Twenty years ago, governments around the world recognized the severity of internal displacement and the need to help everyone forced to leave their home – but not their nation – because of conflict, violence, disasters, climate change or any other reason. Unprotected by international agreements on asylum seekers and refugees, most internally displaced persons (IDPs) nonetheless suffer from severe deprivations that can sometimes last for decades. In 1998, the United Nations adopted the Guiding Principles on Internal Displacement in the hope that it would help countries limit internal displacement and support IDPs.
Regrettably, the number of IDPs has increased steadily in the past two decades. The latest reports show that the number of new internal displacements associated with conflict and violence almost doubled in 2017, from 6.9 million in 2016 to 11.8 million. Syria and the Democratic Republic of the Congo reported the highest numbers of new conflict-induced displacements, with 2.9 and 2.2 million respectively. In addition, disasters led to 18.8 million new displacements in 2017. China was the country most affected by disaster-induced displacement in 2017, with 4.5 million, followed by the Philippines with 2.5 million. Efforts to protect and assist IDPs through emergency intervention have not been sufficient to present them with durable solutions to end their displacement. One way to turn the tide may be to consider internal displacement from a human development perspective.
The human development approach provides a comprehensive instrument to assess socioeconomic conditions. It focuses on expanding people’s choices for life and encompasses economic outcomes but also health and education levels, welfare and well-being. It can be used to examine the impact of policies or crises on people’s lives in both the short and longer-term. The very first report in 1990 broadened the development debate considerably, calling for governments to look beyond GDP and invest in human capital for a more inclusive and sustainable future.
Adopting a broader perspective is what governments need to do now to tackle internal displacement and achieve sustainable development for all. They must look beyond responsive, emergency operations to invest in preventive measures and durable solutions for IDPs.
It is not enough to only provide humanitarian assistance to IDPs at the time of their displacement for example. First, IDPs are often not the only ones to be affected by internal displacement. Both their host communities and their communities of origin can bear a significant burden as workers become too many or too few, labour demand increases and vacancies decrease. Humanitarian and development actors, local and national governments must also bear additional costs. Even the private sector can suffer from reduced consumption or labour market disruption. Human development’s principle of universalism underpins the need to take every affected person into account, not only IDPs but also their dependents, their hosts, the government that provides for them and the private sector they contribute to.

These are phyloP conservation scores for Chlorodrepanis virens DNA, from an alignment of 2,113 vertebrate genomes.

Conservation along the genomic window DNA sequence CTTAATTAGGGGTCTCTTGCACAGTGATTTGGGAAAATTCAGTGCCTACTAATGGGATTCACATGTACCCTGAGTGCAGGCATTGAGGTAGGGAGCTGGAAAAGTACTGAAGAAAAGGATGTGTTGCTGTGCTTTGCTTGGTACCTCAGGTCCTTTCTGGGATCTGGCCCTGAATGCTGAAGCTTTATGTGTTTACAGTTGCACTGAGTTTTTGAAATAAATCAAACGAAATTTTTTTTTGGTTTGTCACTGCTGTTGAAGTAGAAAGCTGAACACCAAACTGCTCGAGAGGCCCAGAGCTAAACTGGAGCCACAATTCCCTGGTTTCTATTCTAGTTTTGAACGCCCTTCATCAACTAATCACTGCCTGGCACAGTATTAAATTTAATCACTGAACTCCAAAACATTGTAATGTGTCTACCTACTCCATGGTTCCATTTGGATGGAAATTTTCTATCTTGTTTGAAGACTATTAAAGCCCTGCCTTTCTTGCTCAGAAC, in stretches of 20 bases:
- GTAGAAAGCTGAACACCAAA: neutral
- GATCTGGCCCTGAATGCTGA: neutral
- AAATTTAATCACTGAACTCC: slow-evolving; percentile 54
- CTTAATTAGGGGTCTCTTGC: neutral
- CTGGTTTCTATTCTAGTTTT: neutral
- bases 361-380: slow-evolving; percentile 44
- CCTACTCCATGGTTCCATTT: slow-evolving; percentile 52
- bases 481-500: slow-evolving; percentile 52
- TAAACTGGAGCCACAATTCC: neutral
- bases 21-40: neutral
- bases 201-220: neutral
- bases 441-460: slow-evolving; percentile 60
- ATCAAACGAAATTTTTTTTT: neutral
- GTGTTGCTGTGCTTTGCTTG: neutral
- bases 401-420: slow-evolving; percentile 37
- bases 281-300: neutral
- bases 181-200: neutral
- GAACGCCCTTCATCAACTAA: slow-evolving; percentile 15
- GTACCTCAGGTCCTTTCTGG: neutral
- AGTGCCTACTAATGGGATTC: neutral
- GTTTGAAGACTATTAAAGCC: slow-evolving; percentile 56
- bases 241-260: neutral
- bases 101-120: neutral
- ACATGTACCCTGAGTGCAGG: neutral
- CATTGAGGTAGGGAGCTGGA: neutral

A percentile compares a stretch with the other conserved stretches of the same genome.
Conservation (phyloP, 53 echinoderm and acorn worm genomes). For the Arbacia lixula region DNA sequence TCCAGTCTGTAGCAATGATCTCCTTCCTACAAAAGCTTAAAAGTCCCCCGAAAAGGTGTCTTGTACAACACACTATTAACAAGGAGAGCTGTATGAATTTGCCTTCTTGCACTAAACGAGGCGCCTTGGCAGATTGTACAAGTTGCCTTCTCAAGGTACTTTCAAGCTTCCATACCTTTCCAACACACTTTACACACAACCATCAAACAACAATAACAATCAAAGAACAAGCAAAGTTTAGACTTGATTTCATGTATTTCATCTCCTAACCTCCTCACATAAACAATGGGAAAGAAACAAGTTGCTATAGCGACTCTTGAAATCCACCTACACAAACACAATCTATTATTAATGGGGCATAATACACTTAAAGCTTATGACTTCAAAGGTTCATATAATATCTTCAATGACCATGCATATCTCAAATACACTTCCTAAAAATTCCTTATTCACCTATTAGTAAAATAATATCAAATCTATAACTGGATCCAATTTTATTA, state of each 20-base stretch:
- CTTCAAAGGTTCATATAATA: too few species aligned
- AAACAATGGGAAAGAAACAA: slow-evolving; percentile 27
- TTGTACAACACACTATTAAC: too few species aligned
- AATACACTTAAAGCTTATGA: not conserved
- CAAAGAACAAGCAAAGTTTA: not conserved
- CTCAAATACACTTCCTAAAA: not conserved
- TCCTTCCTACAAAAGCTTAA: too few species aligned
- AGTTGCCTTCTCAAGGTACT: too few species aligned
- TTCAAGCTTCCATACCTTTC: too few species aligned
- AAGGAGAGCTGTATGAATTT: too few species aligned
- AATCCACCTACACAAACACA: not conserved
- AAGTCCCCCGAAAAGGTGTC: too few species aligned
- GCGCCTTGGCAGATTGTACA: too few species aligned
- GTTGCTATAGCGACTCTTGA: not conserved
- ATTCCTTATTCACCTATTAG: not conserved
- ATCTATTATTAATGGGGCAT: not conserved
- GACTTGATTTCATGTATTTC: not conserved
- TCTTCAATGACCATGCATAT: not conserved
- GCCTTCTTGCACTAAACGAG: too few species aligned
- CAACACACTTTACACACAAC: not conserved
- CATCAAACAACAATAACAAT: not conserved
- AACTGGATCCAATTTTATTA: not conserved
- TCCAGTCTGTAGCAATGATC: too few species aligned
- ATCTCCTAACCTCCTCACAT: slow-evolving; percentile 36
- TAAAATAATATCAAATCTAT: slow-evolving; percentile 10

Second, considering only the immediate visible impacts of internal displacement will lead to overlooking the submerged part of the iceberg. Until now, impact assessments have mostly been limited to adding up the cost of providing shelter and emergency aid to IDPs, or estimating the effects of labour market disruptions on wages in host communities. Adopting the human development perspective broadens the scope of analysis and allows for the accounting of longer-term effects in multiple, interconnected areas.
Every human development dimension can be affected by internal displacement, as illustrated in the figure below. Displacement can reduce access to employment, healthcare and education, with long-term consequences on the well-being and economic potential of all affected. A displaced child prevented from attending class for months or years, because schools in the host community do not have the capacity to educate them, may drop-out early, which in turn will effect their labour market potential and income. The departure of workers from the region of origin may lead to a drop in production – and demand – and eventually lower tax revenues. And all these concerns can lead to further internal displacement.
All these dimensions, including income, education and health but also security, environment, social life and housing, must be considered before one can arrive at a comprehensive assessment of the socioeconomic impacts of internal displacement. And only then can governments design effective policies for the prevention and the reduction of internal displacement.
It is time to adopt a new approach that will consider internal displacement more comprehensively, acknowledging its potentially devastating impact on the lives of those displaced and their host communities, as well as its consequences on the development of entire societies. Continued failure in this area may undermine progress towards the 2030 Agenda for Sustainable Development and the achievement of human development for all.
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Photo: NRC/Christian Jespen. Nyunzu, Democratic Republic of the Congo. Displaced and host community children share classrooms in Moma Primary School.